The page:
This section is from the book "The Law Of Contracts", by William Herbert Page. Also available from Amazon: Commercial Contracts: A Practical Guide to Deals, Contracts, Agreements and Promises.
If one of the parties to a contract has refused to perform under any circumstances, or if he has refused to perform and he has alleged a specific ground as the reason for such refusal, the question is occasionally presented whether such refusal operates as a waiver of a breach on the part of the adversary party which is not assigned as the reason for such refusal. This depends in part, in some jurisdictions at least, on the question whether by such refusal, whether absolute or qualified, the adversary party was induced to refrain from performing or tendering performance.
It is generally held that if one party refuses to perform, either absolutely or qualifiedly, such refusal prevents him from taking advantage of any breach by the adversary party which is committed in reliance upon such refusal and in the belief that further performance will be useless or unnecessary.1 A provision in an insurance policy which requires proof of loss to be submitted in a certain time is waived by the company's denial of liability under the policy,2 as on the ground of suicide.3 A policy on property in Porto Rico excepted loss during invasion or rebellion unless satisfactory proof was made that it was due to some cause other than such invasion or rebellion. The duty of producing such proof which rests upon the insured is waived by a notice given by the insurer, without demanding proof, that it will not pay the loss because due to one of the excepted causes.4 If one party to the contract refuses to accept performance of any kind under any circumstances, and thereby leads the adversary party to refrain from tendering performance, such refusal is said to waive such failure to perform.5 A variance between a lease contracted for, and the one offered, is waived by the lessee's refusal to accept any lease at all.6 If one of the parties refuses to perform and assigns as the ground therefor some alleged breach by the adversary party, or some other defense, it has been held that such refusal operates as a waiver of any subsequent breach by the adversary party which he has committed because he has believed that further performance would be useless in view of such refusal.7 If a purchaser of realty refuses to perform, and alleges some specific breach on the part of the vendor as the ground for such refusal, such refusal is held to waive all other objections which the vendor could have remedied.8 Under a contract of indemnity insurance, the refusal of the insurer to pay the claim or to defend the suit, on the ground that the liability is not within the terms of the contract, operates as a waiver of a clause which forbids the insured to compromise without the consent of the insurer.9 If a carrier refuses to deliver certain goods on the ground that they are not in his possession, such refusal operates as a waiver of the duty of the consignee to tender the freight.10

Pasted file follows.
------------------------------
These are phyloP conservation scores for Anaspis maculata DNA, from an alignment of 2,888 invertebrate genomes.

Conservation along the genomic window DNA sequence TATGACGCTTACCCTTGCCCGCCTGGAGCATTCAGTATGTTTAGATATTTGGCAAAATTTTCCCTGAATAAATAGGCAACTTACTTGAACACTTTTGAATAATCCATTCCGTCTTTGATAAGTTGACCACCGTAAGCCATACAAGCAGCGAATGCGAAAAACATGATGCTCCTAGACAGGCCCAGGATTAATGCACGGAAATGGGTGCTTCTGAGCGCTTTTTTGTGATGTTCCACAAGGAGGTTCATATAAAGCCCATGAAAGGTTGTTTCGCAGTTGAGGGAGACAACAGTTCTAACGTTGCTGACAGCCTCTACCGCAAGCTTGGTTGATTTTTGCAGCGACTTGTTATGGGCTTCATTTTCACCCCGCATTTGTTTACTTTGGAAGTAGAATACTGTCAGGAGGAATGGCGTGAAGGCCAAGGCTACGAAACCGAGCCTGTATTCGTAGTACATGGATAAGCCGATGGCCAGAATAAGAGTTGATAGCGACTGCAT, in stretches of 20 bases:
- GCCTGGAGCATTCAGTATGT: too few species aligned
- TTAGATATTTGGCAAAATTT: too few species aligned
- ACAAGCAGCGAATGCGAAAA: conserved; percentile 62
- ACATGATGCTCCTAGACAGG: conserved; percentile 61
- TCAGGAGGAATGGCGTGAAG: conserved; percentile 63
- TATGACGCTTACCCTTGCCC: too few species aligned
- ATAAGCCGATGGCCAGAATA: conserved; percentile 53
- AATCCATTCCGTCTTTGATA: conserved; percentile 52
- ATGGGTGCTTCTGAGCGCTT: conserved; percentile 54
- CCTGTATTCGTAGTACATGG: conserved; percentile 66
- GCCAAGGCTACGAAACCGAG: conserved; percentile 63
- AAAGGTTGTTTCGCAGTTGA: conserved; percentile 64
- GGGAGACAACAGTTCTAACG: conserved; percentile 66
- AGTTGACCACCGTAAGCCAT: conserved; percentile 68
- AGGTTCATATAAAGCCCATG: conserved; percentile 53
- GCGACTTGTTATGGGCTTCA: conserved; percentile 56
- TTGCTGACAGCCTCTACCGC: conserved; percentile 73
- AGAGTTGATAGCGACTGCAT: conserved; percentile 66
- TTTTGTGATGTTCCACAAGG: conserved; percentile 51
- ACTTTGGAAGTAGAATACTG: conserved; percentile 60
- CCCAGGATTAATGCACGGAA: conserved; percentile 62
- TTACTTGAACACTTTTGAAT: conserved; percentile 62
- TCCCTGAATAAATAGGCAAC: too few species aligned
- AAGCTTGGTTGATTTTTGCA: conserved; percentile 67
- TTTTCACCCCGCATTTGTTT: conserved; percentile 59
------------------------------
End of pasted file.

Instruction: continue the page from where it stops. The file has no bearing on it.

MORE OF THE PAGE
5 Panoutsos v. Raymond Hadley Corporation , 2 K. B. 473 [affirming (1917), 1 K. B. 767].
1 Plummer v. Kelly, 7 N. D. 88, 73 N. W. 70.
Method of weighing ore to determine royalty due under a mining lease. American Manganese Co. v. Manganese Co., 91 Va. 272. 21 S. E. 466.
2 Ryalla v. Moody, 102 Ala. 519, 15 Bo. 240.
3 Aultman v. Martin, 49 Neb. 103, 68 N. W. 340.
4 Clark v. Bache, 186 Pa. St. 343, 40 Atl. 484.
5 Millar v. Smith, 28 Tex. Civ. App. 386, 67 S. W. 429.
6 Kuhn v. McKay, 7 Wyom. 42, 49 Pac. 473, 51 Pac. 205.
7 Garvey v. Barkley, 56 Wash. 24, 104 Pac. 1108.
1 England. Bank of China. Japan and the Straits v. American Trading Co. , A C. 266.
United States. Royal Ins. Co v. Martin. 192 U. S. 140, 48 L 'ed 385; St. Louis Dressed Beef Co. v Maryland Casualty Co. 201 U. S 173, 50 L. ed. 712; Phenix Ins. Co. v Luce, 123 Fed 257.
Georgia. Cowdery v. Greenlee, 126 Ga. 786, 8 L R. A. (N S ) 137. 55 8. E. 918
Indiana. Adams Express Co. v. Harris, 120 Ind. 73. 16 Am. St. Rep. 315, 7 L. R A. 214, 21 N. E. 340; Millikan v. Hunter, 180 Ind. 140, 100 N. E. 1041.
Iowa. Condon v. Des Moines Mutual Hail Assn., 120 la. 80, 04 N. W. 477.
Massachusetts. Freeland v. Ritz, 154 Mass. 257, 26 Am. St. Rep. 244, 12 L. R. A. 561, 28 N. E. 226; Smith v. Greene, 107 Mass. 16, 83 N. E. 0; C. W. Hunt Co. v. Boston Elevated Ry. Co., 100 Mass. 220, 85 N..E. 446; Justice v. Soderlund, 225 Mass. 320, 114 N. E. 623.
Michigan Schwartz v. Woodruff, 132 Mich 513, 03 N W 1067
Missouri McDonald v Bankers* Life Association, 154 Mo. GIB, 55 S. \V. 999.
Mew Hampshire. Seely v Manhattan Life In* Co, 72 N. H 49, 55 Atl. 425
Vermont. Davis v. Bowers Granite Co., 75 Vt 286. 54 Atl 1084.
2 Phenix Ins. Co. v. Luce, 123 Fed. 257; Condon v. Hail Association, 120 Ia. 80, 04 N. W. 477; Seely v. Manhattan Life Ins. Co., 72 N. H. 40, 55 Atl 425.
3 McDonald v. Bankers' Life Association, 154 Mo. 618, 55 S. W. 999.
4 Royal Ins. Co v. Martin, 102 U. S. 149. 48 L. ed. 385.
5 Bank of China, Japan and the Straits v. American Trading Co. , A. C. 266; St. Louis Dressed Beef Co. v. Maryland Casualty Co., 201 U. S. 173, 50 L. ed. 712; Cowdery v. Greenlee, 126 Ga. 786, 8 L. R. A. (N.S.) 137, 55 S. E. 918; Davie v. Bowers Granite Co., 75 Vt. 286, 54 Atl. 1084.